Type of publication:
Randomised controlled trial
Mason, Malcolm D; Clarke, Noel W; James, Nicholas D; Dearnaley, David P; Spears, Melissa R; Ritchie, Alastair W S; Attard, Gerhardt; Cross, William; Jones, Rob J; Parker, Christopher C; Russell, J Martin; Thalmann, George N; Schiavone, Francesca; Cassoly, Estelle; Matheson, David; Millman, Robin; Rentsch, Cyrill A; Barber, Jim; Gilson, Clare; Ibrahim, Azman; Logue, John; Lydon, Anna; Nikapota, Ashok D; O’Sullivan, Joe M; Porfiri, Emilio; Protheroe, Andrew; *Srihari, Narayanan Nair; Tsang, David; Wagstaff, John; Wallace, Jan; Walmsley, Catherine; Parmar, Mahesh K B; Sydes, Matthew R; STAMPEDE Investigators
Journal of clinical oncology : official journal of the American Society of Clinical Oncology; 35, no. 14 (May 2017) p. 1530-1541.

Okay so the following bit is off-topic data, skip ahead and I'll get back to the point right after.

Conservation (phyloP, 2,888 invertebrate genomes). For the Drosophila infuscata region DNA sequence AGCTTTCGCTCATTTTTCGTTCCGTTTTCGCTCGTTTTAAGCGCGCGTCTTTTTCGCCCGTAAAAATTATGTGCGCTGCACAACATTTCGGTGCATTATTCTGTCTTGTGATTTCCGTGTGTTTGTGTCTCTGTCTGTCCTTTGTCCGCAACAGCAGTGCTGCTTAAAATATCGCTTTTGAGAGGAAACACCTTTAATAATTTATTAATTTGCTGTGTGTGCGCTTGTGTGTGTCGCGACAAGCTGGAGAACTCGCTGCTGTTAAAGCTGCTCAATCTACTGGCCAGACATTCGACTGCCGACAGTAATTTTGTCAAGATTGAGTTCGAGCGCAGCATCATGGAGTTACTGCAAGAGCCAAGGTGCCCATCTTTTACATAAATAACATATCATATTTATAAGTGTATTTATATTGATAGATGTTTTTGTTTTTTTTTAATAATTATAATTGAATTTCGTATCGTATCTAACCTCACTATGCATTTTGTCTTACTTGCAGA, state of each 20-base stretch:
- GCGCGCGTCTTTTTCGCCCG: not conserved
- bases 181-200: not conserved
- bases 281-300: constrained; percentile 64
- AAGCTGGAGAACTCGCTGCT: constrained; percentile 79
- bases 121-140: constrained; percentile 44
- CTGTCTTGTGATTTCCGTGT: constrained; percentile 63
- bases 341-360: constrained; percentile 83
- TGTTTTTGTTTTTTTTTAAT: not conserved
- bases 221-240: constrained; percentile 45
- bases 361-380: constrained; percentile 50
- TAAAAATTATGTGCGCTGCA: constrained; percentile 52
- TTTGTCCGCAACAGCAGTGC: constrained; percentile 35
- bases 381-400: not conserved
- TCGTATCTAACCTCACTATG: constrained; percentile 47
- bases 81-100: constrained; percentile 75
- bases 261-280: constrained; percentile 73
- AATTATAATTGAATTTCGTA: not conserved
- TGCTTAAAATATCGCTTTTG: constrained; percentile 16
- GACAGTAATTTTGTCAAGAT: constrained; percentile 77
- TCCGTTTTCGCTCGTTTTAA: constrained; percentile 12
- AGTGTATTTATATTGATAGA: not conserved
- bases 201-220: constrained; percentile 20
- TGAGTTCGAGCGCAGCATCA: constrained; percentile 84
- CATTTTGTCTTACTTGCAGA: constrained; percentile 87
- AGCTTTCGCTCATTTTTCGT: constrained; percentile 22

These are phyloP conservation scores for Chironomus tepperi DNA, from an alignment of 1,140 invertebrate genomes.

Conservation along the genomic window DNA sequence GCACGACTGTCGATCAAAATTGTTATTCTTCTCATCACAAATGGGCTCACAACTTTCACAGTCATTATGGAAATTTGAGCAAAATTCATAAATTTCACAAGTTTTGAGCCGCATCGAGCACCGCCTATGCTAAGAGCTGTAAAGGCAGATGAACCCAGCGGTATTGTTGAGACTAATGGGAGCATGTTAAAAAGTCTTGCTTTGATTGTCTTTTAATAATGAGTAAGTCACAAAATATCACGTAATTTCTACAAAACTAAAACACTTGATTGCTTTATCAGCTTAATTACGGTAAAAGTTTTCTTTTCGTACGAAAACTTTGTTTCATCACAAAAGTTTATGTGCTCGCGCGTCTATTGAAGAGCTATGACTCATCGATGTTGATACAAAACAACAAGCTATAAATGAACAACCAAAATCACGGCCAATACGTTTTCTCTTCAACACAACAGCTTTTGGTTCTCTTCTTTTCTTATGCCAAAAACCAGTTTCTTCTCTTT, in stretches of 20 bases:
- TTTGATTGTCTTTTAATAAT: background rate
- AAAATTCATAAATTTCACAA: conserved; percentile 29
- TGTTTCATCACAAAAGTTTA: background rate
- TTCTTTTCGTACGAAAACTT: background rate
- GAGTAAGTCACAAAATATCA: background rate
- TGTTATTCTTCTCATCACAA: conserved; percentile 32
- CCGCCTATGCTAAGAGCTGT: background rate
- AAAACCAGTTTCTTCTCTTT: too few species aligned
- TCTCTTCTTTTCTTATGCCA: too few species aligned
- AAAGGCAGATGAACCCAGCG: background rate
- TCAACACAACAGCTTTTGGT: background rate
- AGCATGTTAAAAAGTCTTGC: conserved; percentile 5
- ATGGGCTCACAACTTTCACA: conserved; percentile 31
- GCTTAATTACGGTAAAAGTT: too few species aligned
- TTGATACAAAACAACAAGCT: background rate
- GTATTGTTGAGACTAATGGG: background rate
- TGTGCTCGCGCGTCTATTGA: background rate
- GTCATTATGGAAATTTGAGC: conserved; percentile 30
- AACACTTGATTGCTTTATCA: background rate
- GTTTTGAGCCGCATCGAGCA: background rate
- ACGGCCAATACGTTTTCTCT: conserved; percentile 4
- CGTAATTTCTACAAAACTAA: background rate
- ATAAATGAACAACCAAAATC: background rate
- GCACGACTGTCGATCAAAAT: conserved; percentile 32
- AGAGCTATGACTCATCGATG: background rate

Purpose Systemic Therapy for Advanced or Metastatic Prostate Cancer: Evaluation of Drug Efficacy is a randomized controlled trial using a multiarm, multistage, platform design. It recruits men with high-risk, locally advanced or metastatic prostate cancer who were initiating long-term hormone therapy. We report survival data for two celecoxib (Cel)-containing comparisons, which stopped accrual early at interim analysis on the basis of failure-free survival. Patients and Methods Standard of care (SOC) was hormone therapy continuously (metastatic) or for ≥ 2 years (nonmetastatic); prostate (± pelvic node) radiotherapy was encouraged for men without metastases. Cel 400 mg was administered twice a day for 1 year. Zoledronic acid (ZA) 4 mg was administered for six 3-weekly cycles, then 4-weekly for 2 years. Stratified random assignment allocated patients 2:1:1 to SOC (control), SOC + Cel, or SOC + ZA + Cel. The primary outcome measure was all-cause mortality. Results were analyzed with Cox proportional hazards and flexible parametric models adjusted for stratification factors. Results A total of 1,245 men were randomly assigned (Oct 2005 to April 2011). Groups were balanced: median age, 65 years; 61% metastatic, 14% N+/X M0, 25% N0M0; 94% newly diagnosed; median prostate-specific antigen, 66 ng/mL. Median follow-up was 69 months. Grade 3 to 5 adverse events were seen in 36% SOC-only, 33% SOC + Cel, and 32% SOC + ZA + Cel patients. There were 303 control arm deaths (83% prostate cancer), and median survival was 66 months. Compared with SOC, the adjusted hazard ratio was 0.98 (95% CI, 0.80 to 1.20; P = .847; median survival, 70 months) for SOC + Cel and 0.86 (95% CI, 0.70 to 1.05; P =.130; median survival, 76 months) for SOC + ZA + Cel. Preplanned subgroup analyses in men with metastatic disease showed a hazard ratio of 0.78 (95% CI, 0.62 to 0.98; P = .033) for SOC + ZA + Cel. Conclusion These data show no overall evidence of improved survival with Cel. Preplanned subgroup analyses provide hypotheses for future studies.
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